As SAP is extended and expanded, it spawns a network of transactions, potentially written in different languages, and some inconsistencies in data models. An SAP implementation is not just SAP, it’s JEE, JSP, HTML as well as custom ABAP. Analyzing the characteristics of these applications by hand requires a set of experts in each language, and tends to be expensive. There are excellent tools for analyzing the individual technology, but in a complex and expansive environment like SAP, what is required is a tool that can analyze across technology environments.
The ability to look at processes horizontally (between layers) and vertically (within the environment) give developers and auditors visibility into how the transaction is executed, where the holes might be and how to bring the transaction into compliance. Like many distributed systems, the code triggers activities in all three layers, so not only was it necessary to analyze the custom code, it was also essential to map how that code integrated with SAP. As the graphic shows, the analysis engine was able to identify several areas where there may be performance or maintenance issues.
Interfaces are almost always a neglected part of the code. But when the overall system performance is examined, enhanced interfaces are a surprising performance boost.
Few SAP implementations avoid custom code. While the intent is always to reap the benefits of reuse inherent in the SAP business model, staying just within the SAP standard code is simply not possible. SAP transport and control process work well within the ERP’s environment but it is not ideal for managing multiple environments. Many SAP implementations forget the size of the non-SAP base.
Successful implementations invest in a set of processes much like DevOps where the tools are used consistently across environments. Using one of the external tools that allow more robust “versioning” and packaging will make the release process much more predictable and stable.
Is your SAP environment improving? A simple question with a surprisingly complex answer. Most companies really don’t know factually. Perhaps ticket counts are measured, possibly support costs, but real, concrete data is hard to find. When you consider the effort in logging a ticket, most users simply live with it. If the environment is outsourced, the rumblings tend to be toward the vendor but without concrete data, very little improvement is apparent.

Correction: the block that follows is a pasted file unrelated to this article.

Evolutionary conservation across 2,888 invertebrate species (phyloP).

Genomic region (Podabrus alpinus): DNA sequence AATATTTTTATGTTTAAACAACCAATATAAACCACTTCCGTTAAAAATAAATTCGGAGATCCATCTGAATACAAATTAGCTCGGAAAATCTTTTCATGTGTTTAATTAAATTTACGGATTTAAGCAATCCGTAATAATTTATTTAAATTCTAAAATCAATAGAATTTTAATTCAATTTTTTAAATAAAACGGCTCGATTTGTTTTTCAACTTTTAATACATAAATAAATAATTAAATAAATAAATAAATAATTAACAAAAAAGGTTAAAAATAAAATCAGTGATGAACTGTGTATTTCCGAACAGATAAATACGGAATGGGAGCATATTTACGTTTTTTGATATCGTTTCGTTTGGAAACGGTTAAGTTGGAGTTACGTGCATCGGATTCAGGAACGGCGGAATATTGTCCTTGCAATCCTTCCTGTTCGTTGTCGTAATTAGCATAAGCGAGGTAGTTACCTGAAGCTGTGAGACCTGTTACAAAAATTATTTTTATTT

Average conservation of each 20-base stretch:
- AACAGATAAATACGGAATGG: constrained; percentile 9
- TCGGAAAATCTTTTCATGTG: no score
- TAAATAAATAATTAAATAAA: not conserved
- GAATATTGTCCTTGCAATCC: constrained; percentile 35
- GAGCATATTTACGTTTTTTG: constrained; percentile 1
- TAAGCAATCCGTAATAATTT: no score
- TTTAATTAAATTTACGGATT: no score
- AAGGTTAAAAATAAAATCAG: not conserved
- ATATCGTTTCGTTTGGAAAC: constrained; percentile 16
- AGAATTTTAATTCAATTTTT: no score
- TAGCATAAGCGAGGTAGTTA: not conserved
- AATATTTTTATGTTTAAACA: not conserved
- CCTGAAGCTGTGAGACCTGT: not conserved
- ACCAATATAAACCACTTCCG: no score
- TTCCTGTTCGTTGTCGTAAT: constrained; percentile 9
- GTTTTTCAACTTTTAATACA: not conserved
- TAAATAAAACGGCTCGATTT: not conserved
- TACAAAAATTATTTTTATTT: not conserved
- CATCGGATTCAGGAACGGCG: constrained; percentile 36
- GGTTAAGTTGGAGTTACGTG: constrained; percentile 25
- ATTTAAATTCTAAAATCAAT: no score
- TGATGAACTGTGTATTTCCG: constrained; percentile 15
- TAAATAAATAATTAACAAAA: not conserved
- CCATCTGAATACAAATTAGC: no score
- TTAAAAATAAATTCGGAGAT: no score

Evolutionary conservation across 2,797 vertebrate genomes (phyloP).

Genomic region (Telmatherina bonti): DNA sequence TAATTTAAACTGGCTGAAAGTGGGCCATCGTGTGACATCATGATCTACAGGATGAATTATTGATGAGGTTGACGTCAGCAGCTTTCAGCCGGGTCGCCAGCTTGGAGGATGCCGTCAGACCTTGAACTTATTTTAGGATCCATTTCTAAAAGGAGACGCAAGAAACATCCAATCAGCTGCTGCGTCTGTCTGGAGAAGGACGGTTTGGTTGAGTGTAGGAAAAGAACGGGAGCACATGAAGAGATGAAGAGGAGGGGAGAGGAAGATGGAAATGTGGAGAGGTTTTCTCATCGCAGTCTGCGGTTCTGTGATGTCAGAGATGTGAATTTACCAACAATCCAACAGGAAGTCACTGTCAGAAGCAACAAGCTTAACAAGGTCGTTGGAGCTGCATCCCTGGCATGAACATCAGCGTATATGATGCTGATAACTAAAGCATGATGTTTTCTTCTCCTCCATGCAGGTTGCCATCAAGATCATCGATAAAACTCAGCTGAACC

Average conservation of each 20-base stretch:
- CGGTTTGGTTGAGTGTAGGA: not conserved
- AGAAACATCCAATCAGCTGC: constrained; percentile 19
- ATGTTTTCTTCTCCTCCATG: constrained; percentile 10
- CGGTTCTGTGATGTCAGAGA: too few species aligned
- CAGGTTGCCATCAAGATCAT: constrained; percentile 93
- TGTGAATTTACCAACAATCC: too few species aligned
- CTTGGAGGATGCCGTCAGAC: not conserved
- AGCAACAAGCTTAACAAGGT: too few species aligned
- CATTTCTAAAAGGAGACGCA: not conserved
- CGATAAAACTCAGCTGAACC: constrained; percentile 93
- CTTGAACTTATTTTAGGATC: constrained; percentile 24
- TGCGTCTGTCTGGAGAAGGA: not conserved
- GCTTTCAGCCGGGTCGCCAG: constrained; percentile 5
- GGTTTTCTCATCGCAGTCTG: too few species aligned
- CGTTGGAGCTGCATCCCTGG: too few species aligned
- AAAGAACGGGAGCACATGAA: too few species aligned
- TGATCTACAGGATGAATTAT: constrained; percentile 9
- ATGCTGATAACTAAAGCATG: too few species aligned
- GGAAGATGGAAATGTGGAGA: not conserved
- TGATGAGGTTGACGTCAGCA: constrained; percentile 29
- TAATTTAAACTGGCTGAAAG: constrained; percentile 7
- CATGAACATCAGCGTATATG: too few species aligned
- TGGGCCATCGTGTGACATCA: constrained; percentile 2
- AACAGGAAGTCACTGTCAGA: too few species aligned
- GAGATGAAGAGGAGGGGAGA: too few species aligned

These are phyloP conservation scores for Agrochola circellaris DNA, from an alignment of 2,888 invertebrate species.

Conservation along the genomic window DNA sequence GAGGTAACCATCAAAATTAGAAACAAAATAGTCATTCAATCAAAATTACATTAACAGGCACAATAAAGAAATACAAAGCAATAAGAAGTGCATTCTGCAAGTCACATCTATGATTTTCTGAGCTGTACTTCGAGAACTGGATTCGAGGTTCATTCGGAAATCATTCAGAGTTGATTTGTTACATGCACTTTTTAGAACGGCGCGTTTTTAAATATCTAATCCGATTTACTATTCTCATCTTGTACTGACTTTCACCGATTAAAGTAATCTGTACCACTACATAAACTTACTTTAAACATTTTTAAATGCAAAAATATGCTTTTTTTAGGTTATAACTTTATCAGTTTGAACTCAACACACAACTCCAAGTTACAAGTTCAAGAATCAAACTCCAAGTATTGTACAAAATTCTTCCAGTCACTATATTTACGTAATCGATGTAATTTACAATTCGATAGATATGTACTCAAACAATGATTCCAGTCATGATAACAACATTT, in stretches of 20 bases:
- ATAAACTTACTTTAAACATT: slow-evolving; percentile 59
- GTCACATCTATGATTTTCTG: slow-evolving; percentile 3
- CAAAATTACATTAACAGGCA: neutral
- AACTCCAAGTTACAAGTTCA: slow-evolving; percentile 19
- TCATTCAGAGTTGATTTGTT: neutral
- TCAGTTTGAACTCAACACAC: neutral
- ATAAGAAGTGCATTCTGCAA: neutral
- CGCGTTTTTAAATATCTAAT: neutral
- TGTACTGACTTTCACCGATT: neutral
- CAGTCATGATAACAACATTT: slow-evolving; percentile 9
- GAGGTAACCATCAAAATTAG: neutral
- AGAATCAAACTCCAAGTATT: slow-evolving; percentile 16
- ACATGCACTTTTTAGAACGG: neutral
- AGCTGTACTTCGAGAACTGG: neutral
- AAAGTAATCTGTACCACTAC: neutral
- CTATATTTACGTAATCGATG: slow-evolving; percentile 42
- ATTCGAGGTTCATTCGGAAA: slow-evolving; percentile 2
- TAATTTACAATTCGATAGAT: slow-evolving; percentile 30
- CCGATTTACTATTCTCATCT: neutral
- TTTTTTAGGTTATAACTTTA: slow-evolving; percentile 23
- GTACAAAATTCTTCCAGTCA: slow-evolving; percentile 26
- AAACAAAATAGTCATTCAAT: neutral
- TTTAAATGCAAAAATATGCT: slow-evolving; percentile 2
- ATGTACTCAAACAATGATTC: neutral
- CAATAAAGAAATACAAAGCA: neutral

The problem grows more complex with transactions outside SAP. The quality of the add-ons and the extensions is rarely obvious. Analytics need to be put in place to manage add-ons, or else the risks of the add-ons will become the risks of the whole system.
In a recent product demonstration, CAST showed us that their curated assessment model provides risk evaluation of identified defects and cumulative effect on business value. This was great news to us, as it now becomes possible to measure supplier effectiveness. All of this happens before the issues can migrate into production and create a problem for the users.
The management of a supplier is much easier when there are facts and clear expectations. Having the data improves the relationship, and drives better value.
Purchasing an off the shelf application does not eliminate custom code. The issues faced by SAP implementations are made worse by the need to integrate across environments. Quality cannot be outsourced to the SAP package.
This is Part 2 of a two-part series on SAP custom programming. In Part 1, we focused on Performance Tuning of your SAP Deployment.
About the Authors
Scott Beckman is an independent consultant specializing in process improvement and the technology to support them. Formerly a Partner with PwC in the SAP and BPO practices, Scott has used his broad range of experience multiple Fortune 50 clients, driving enterprise value.
Bill Dickenson is a former IBM executive with extensive experience in SAP dating from R/2 and the early days of R/3. He writes on a variety of application development and maintenance topics focused on getting value for the software investment.
To learn more about Scott and Bill's venture, visit Strategyontheweb.com